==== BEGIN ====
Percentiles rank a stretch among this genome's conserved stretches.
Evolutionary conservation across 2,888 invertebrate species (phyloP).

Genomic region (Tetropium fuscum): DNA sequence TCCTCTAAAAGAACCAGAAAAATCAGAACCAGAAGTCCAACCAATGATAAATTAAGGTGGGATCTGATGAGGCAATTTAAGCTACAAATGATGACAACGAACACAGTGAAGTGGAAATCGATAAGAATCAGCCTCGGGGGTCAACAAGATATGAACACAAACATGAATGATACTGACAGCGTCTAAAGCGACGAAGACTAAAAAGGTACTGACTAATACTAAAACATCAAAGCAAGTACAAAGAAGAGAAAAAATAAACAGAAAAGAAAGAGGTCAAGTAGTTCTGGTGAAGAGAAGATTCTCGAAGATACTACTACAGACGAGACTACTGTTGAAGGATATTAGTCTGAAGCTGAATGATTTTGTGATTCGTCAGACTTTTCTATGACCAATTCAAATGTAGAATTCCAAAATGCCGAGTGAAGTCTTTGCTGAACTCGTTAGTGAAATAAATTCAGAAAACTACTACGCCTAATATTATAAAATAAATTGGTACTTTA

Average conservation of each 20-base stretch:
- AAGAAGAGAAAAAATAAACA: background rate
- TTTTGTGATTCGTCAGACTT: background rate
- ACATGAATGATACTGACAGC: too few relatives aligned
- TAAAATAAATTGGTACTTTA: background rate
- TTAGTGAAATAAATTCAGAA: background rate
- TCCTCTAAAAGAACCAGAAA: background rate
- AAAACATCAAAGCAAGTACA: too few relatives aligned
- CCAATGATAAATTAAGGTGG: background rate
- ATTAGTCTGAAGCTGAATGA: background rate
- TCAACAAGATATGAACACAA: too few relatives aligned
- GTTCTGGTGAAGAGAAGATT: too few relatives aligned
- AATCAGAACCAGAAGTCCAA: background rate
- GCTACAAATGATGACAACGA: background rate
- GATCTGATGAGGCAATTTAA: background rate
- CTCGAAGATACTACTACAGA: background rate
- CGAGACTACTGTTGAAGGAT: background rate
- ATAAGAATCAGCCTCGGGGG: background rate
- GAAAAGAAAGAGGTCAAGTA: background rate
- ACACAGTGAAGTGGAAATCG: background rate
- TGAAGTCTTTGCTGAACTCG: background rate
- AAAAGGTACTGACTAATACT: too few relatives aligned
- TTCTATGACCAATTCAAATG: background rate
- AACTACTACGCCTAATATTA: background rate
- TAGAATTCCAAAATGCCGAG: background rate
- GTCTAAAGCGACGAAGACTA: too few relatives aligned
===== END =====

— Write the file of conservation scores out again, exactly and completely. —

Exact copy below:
Percentiles rank a stretch among this genome's conserved stretches.
Evolutionary conservation across 2,888 invertebrate species (phyloP).

Genomic region (Tetropium fuscum): DNA sequence TCCTCTAAAAGAACCAGAAAAATCAGAACCAGAAGTCCAACCAATGATAAATTAAGGTGGGATCTGATGAGGCAATTTAAGCTACAAATGATGACAACGAACACAGTGAAGTGGAAATCGATAAGAATCAGCCTCGGGGGTCAACAAGATATGAACACAAACATGAATGATACTGACAGCGTCTAAAGCGACGAAGACTAAAAAGGTACTGACTAATACTAAAACATCAAAGCAAGTACAAAGAAGAGAAAAAATAAACAGAAAAGAAAGAGGTCAAGTAGTTCTGGTGAAGAGAAGATTCTCGAAGATACTACTACAGACGAGACTACTGTTGAAGGATATTAGTCTGAAGCTGAATGATTTTGTGATTCGTCAGACTTTTCTATGACCAATTCAAATGTAGAATTCCAAAATGCCGAGTGAAGTCTTTGCTGAACTCGTTAGTGAAATAAATTCAGAAAACTACTACGCCTAATATTATAAAATAAATTGGTACTTTA

Average conservation of each 20-base stretch:
- AAGAAGAGAAAAAATAAACA: background rate
- TTTTGTGATTCGTCAGACTT: background rate
- ACATGAATGATACTGACAGC: too few relatives aligned
- TAAAATAAATTGGTACTTTA: background rate
- TTAGTGAAATAAATTCAGAA: background rate
- TCCTCTAAAAGAACCAGAAA: background rate
- AAAACATCAAAGCAAGTACA: too few relatives aligned
- CCAATGATAAATTAAGGTGG: background rate
- ATTAGTCTGAAGCTGAATGA: background rate
- TCAACAAGATATGAACACAA: too few relatives aligned
- GTTCTGGTGAAGAGAAGATT: too few relatives aligned
- AATCAGAACCAGAAGTCCAA: background rate
- GCTACAAATGATGACAACGA: background rate
- GATCTGATGAGGCAATTTAA: background rate
- CTCGAAGATACTACTACAGA: background rate
- CGAGACTACTGTTGAAGGAT: background rate
- ATAAGAATCAGCCTCGGGGG: background rate
- GAAAAGAAAGAGGTCAAGTA: background rate
- ACACAGTGAAGTGGAAATCG: background rate
- TGAAGTCTTTGCTGAACTCG: background rate
- AAAAGGTACTGACTAATACT: too few relatives aligned
- TTCTATGACCAATTCAAATG: background rate
- AACTACTACGCCTAATATTA: background rate
- TAGAATTCCAAAATGCCGAG: background rate
- GTCTAAAGCGACGAAGACTA: too few relatives aligned